Bond markets ‘grappling’ with reflation risks: FSI

Reflation issues between bond markets and central banks will likely continue through the rest of 2021, as the scope and sustainability of the recovery unfolds, according to First Sentier Investors (FSI).

Tony Togher, FSI head of fixed income, short term investments and global credit, said investors were grappling with rising inflation expectations and the idea that centrals would likely let economies run a bit hot before contemplating tightening monetary policy.

“To throw fuel on the fire, fiscal stimulus around the world continues to flow freely,” Togher said.

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“In the US, the third stimulus package in a year, slated at US$1.9 trillion, is likely to pass through the budget process in coming weeks.”

At the same time, the Australian cash market AusBond Bank Bill Index recorded its first ever negative return month in February, an outcome that Togher's team had flagged as a possibility in mid-2020.

“This was due to the extremely low starting running yield of bank bills of [around] one basis point (per annum), combined with a rise in short-end three-month bank bill yields, which tripled to three basis points at the end of the month,” Togher said.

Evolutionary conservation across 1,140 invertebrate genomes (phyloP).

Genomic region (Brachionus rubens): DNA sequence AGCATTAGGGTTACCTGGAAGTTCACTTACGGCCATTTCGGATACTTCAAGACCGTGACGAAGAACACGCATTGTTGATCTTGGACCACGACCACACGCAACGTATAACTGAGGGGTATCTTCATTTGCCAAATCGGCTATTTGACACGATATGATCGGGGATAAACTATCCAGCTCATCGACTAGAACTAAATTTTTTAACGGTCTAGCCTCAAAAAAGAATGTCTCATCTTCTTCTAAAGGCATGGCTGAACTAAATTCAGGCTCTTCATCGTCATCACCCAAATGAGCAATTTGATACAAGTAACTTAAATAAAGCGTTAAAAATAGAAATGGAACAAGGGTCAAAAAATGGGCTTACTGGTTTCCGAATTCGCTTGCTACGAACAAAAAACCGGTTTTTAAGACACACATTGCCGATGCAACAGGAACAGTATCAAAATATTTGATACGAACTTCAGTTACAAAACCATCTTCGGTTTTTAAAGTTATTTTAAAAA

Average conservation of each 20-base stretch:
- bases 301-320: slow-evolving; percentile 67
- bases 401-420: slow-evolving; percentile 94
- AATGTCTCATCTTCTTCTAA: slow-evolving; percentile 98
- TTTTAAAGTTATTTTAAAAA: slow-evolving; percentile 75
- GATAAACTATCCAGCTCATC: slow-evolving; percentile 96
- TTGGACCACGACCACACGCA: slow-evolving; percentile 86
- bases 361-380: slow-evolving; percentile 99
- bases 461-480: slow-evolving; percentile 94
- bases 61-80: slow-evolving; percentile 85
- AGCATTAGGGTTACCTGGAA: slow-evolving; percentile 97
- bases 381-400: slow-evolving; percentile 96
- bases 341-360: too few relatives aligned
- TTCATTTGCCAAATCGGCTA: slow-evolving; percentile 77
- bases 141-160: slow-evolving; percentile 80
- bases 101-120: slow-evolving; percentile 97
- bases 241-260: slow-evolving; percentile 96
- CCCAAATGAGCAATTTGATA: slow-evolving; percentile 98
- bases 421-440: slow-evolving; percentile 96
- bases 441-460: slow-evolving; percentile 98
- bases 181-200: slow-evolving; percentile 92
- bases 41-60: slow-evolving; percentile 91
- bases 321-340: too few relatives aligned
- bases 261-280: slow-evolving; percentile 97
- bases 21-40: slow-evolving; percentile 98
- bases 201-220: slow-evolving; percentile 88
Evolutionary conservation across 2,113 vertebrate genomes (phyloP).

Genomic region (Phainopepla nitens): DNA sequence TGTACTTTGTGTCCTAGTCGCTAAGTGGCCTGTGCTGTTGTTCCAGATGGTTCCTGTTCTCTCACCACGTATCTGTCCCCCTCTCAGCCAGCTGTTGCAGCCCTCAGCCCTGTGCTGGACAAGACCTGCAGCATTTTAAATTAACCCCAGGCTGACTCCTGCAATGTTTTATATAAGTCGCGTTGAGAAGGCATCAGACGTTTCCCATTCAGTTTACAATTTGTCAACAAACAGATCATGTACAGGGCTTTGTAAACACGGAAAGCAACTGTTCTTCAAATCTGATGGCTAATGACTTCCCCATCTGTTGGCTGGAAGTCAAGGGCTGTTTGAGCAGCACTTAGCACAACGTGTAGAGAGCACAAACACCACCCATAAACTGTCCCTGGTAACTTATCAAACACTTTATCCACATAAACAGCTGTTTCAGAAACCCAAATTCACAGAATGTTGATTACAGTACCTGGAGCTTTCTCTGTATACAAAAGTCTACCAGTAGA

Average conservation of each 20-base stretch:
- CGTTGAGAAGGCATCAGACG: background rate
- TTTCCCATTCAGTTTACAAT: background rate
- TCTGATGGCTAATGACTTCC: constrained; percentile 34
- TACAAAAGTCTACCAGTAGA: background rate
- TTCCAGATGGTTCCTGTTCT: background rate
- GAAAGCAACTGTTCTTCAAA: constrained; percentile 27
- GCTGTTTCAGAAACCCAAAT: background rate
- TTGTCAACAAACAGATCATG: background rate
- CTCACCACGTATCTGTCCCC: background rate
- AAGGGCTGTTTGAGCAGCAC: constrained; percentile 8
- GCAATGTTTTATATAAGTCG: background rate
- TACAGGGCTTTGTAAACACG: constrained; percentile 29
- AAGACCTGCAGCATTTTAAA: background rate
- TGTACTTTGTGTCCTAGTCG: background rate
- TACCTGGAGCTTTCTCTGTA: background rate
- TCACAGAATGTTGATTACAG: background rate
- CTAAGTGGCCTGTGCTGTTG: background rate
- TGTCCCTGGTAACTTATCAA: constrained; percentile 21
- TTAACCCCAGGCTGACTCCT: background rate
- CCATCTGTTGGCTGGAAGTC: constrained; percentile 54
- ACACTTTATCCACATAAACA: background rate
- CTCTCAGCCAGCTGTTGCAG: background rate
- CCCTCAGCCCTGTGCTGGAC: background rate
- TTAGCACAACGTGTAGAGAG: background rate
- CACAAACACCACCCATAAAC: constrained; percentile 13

“Just like any other debt instrument, when interest rates go down, the price goes up, and when interest rates go up, the price goes down.”

By the end of December 2020, Australia had recorded two consecutive quarters of more than 3% economic growth and Togher said such momentum created challenges for central banks.

“If inflation increases meaningfully, there could be increasing pressure on central bank officials to review policy settings,” Togher said.

“For now, the banks’ commentary suggests that their current accommodative settings will persist for the next two or three years in most of the developed world.

“Some central banks are even employing yield curve control, targeting specific yields on short-dated government bonds.”

The FSI cash and fixed income team did not expect inflation to spike sharply.

“While things are developing quickly, in general we believe that the bond market’s recent moves reflect improved fundamentals rather than anything nefarious, or an out-of-control inflation spiral,” Togher said.

“Longer-term value needs to return to bonds to make them attractive and useful as diversifiers.

“We are actually getting to the point where bond yields are higher than equity market yields in the US, which should boost demand for high quality fixed income at these levels.

“That said, some distortions are set to remain in the market for a while which makes it a particularly fruitful environment for active managers who can take both long and short positions tactically.”


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